The Service Module carried all the fuel and supplies needed to get there and back again, and was basically a very tightly packed cylinder with a large rocket engine bell at the rear.  This is made of the two halves of the cylinder, which is stopped up with fore and aft bulkheads and the engine bell fitting into a socket on the latter.  The communications array (the four dishes) and manoeuvring thruster packs are all added, then it too is set to one side.  Before the Ascent Stage of the LM is made, you need to cut a couple of triangular windows from the clear sheet, again using more 1:1 templates, then inserting them from inside.  A single crew figure is glued inside the front half of the crew compartment just so he can be seen by anyone looking inside.  There's no other detail, and the suit style isn't correct for Apollo 11, but as it won't be seen, we'll not worry about it.  As this is likely to be Buzz Aldrin, we close him in by adding the rear half of the module, a couple of angular bases for the aft thruster packs, which are glued to their tops.  The front thruster packs are also fitted to the module by a pair of triangular mounts, and the steerable S-band antenna is added to the side on three legs.  The rendezvous radar assembly is attached to the front "forehead" of the module's "face" on a bracket in front of the docking tunnel door.  Then it's a matter of deciding how you plan on displaying your model.  The lunar surface is represented by a large flat(ish) chunk of moulded styrene, with a sweeping goose-neck stand rising out of one end.  Another figure is supplied for the moon walk, to represent the late Neil Armstrong, complete with his life support backpack, and some slightly off-mission space suit details.  The four stages of the mission are shown in the last few steps, beginning with the flight from orbit to the Moon, where the full stack is joined together, with the LM travelling backwards.  The landing shows the LM on the surface, with the CM/SM orbiting overhead on the stand, which is not to scale altitude in case anyone wondered!  On departure the moon the Ascent Stage leaves the Descent stage behind and joins up with the CM/SM for the journey home, pausing briefly to cast the Ascent Stage off into space.  The last step shows the CM leaving the SM in orbit and descending for the splashdown, which isn't a particularly practical option, as it wastes the whole LM and would need a new stand, so was probably included just for completeness.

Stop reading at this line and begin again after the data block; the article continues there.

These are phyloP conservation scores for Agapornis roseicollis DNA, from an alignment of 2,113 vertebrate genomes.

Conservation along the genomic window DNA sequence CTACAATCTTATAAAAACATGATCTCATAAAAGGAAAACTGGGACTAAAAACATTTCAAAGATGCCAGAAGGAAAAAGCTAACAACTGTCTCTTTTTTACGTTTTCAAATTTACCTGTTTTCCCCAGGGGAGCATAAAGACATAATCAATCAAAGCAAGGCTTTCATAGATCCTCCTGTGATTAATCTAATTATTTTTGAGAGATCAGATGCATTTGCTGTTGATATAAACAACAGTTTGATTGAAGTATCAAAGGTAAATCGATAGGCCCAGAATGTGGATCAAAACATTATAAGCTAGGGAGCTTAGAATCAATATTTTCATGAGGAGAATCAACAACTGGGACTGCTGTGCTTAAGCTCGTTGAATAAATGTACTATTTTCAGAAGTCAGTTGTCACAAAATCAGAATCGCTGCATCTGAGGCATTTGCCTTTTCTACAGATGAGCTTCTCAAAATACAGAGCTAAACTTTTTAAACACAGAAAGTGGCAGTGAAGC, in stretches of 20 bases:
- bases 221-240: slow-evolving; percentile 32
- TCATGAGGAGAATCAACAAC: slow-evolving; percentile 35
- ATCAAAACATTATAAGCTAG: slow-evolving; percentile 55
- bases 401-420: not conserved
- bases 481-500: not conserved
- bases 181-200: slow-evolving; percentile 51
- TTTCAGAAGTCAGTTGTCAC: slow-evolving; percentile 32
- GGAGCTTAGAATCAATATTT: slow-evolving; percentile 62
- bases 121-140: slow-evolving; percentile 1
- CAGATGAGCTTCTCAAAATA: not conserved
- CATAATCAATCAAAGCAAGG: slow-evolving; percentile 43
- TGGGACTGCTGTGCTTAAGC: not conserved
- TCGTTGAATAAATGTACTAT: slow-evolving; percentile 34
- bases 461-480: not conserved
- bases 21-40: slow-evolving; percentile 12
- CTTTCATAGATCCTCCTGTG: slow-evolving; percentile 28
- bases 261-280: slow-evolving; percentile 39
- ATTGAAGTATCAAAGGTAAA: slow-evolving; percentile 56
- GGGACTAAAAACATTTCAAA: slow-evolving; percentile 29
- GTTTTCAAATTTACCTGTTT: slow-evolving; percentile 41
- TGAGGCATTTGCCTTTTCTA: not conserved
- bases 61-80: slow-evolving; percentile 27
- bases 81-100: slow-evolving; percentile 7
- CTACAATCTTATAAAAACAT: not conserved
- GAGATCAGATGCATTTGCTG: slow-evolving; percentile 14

Markings

There are no explicit painting instructions in the booklet, as all of the markings and colour callouts are made during construction, citing Revell paints and using a few more colours than are provided in the little pots, but as they're primarily aimed at the younger modeller who brush-paints, we're all likely to have some equivalents even if we don't use Revell colours.  Decals are printed by Zanetti, with good registration, sharpness and colour density, and a thin matt carrier film cut close to the printed areas.  There are two curved logos for the CM, two more for the SM, and another larger one for the Descent Stage of the LM, plus four stencils for the SM's thruster packs.

 

 

Conclusion

This re-release of an early Apollo kit will doubtless stir some nostalgia with those that remember it from days gone by, and with a little extra work it can be brought up to modern standards.  It is nice to see that Revell have included gold foil in this issue, as it shows that they are aware that painting the LM gold won't cut it in today's modelling world.

 

Highly recommended.

 

bin.jpg

 

Revell model kits are available from all good toy and model retailers. For further information visit

logo.jpg t_logo-a.png or facebook.gif

Share this post


Link to post
Share on other sites

The 'lifting eyes' on the Command Module are actually radio antenna - for the actual Apollo spacecraft as flown they were relocated to the side of the Service Module. That of course takes us into Block I/Block II territory which is a whole new :worms:

Share this post


Link to post
Share on other sites

Create an account or sign in to comment

You need to be a member in order to leave a comment

Create an account

Sign up for a new account in our community. It's easy!

Register a new account

Sign in

Already have an account? Sign in here.

Sign In Now

×
×
  • Create New...